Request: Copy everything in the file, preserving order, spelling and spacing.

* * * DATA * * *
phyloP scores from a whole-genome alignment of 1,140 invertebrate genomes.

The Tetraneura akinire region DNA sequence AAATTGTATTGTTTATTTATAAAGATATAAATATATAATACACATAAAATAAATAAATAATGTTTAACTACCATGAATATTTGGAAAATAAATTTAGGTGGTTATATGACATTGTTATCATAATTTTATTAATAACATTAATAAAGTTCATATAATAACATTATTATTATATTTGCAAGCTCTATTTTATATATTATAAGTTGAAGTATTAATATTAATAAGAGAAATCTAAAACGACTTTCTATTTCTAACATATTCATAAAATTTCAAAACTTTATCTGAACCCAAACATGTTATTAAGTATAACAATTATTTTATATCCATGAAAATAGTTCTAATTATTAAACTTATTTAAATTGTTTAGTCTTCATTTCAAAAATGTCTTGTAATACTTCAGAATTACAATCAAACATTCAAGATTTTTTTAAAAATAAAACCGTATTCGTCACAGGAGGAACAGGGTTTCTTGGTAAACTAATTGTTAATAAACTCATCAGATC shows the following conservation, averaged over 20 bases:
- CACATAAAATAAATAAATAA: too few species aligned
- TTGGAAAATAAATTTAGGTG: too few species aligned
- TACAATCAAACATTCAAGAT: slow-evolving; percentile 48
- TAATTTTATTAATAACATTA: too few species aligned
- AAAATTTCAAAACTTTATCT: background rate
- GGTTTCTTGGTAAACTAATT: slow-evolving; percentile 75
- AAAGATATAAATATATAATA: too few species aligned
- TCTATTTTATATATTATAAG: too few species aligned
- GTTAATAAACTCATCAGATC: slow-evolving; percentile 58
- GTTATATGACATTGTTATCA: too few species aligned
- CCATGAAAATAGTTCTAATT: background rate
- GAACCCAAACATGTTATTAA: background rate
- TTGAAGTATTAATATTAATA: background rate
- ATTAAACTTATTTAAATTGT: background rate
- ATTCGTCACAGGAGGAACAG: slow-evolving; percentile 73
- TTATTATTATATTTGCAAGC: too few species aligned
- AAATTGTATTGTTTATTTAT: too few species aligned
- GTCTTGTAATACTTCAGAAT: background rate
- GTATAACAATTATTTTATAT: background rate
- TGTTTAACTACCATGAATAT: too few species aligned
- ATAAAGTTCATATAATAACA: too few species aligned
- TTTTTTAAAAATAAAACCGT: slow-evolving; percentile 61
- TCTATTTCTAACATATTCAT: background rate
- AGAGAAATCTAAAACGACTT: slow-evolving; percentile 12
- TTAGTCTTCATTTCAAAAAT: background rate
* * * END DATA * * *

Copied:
phyloP scores from a whole-genome alignment of 1,140 invertebrate genomes.

The Tetraneura akinire region DNA sequence AAATTGTATTGTTTATTTATAAAGATATAAATATATAATACACATAAAATAAATAAATAATGTTTAACTACCATGAATATTTGGAAAATAAATTTAGGTGGTTATATGACATTGTTATCATAATTTTATTAATAACATTAATAAAGTTCATATAATAACATTATTATTATATTTGCAAGCTCTATTTTATATATTATAAGTTGAAGTATTAATATTAATAAGAGAAATCTAAAACGACTTTCTATTTCTAACATATTCATAAAATTTCAAAACTTTATCTGAACCCAAACATGTTATTAAGTATAACAATTATTTTATATCCATGAAAATAGTTCTAATTATTAAACTTATTTAAATTGTTTAGTCTTCATTTCAAAAATGTCTTGTAATACTTCAGAATTACAATCAAACATTCAAGATTTTTTTAAAAATAAAACCGTATTCGTCACAGGAGGAACAGGGTTTCTTGGTAAACTAATTGTTAATAAACTCATCAGATC shows the following conservation, averaged over 20 bases:
- CACATAAAATAAATAAATAA: too few species aligned
- TTGGAAAATAAATTTAGGTG: too few species aligned
- TACAATCAAACATTCAAGAT: slow-evolving; percentile 48
- TAATTTTATTAATAACATTA: too few species aligned
- AAAATTTCAAAACTTTATCT: background rate
- GGTTTCTTGGTAAACTAATT: slow-evolving; percentile 75
- AAAGATATAAATATATAATA: too few species aligned
- TCTATTTTATATATTATAAG: too few species aligned
- GTTAATAAACTCATCAGATC: slow-evolving; percentile 58
- GTTATATGACATTGTTATCA: too few species aligned
- CCATGAAAATAGTTCTAATT: background rate
- GAACCCAAACATGTTATTAA: background rate
- TTGAAGTATTAATATTAATA: background rate
- ATTAAACTTATTTAAATTGT: background rate
- ATTCGTCACAGGAGGAACAG: slow-evolving; percentile 73
- TTATTATTATATTTGCAAGC: too few species aligned
- AAATTGTATTGTTTATTTAT: too few species aligned
- GTCTTGTAATACTTCAGAAT: background rate
- GTATAACAATTATTTTATAT: background rate
- TGTTTAACTACCATGAATAT: too few species aligned
- ATAAAGTTCATATAATAACA: too few species aligned
- TTTTTTAAAAATAAAACCGT: slow-evolving; percentile 61
- TCTATTTCTAACATATTCAT: background rate
- AGAGAAATCTAAAACGACTT: slow-evolving; percentile 12
- TTAGTCTTCATTTCAAAAAT: background rate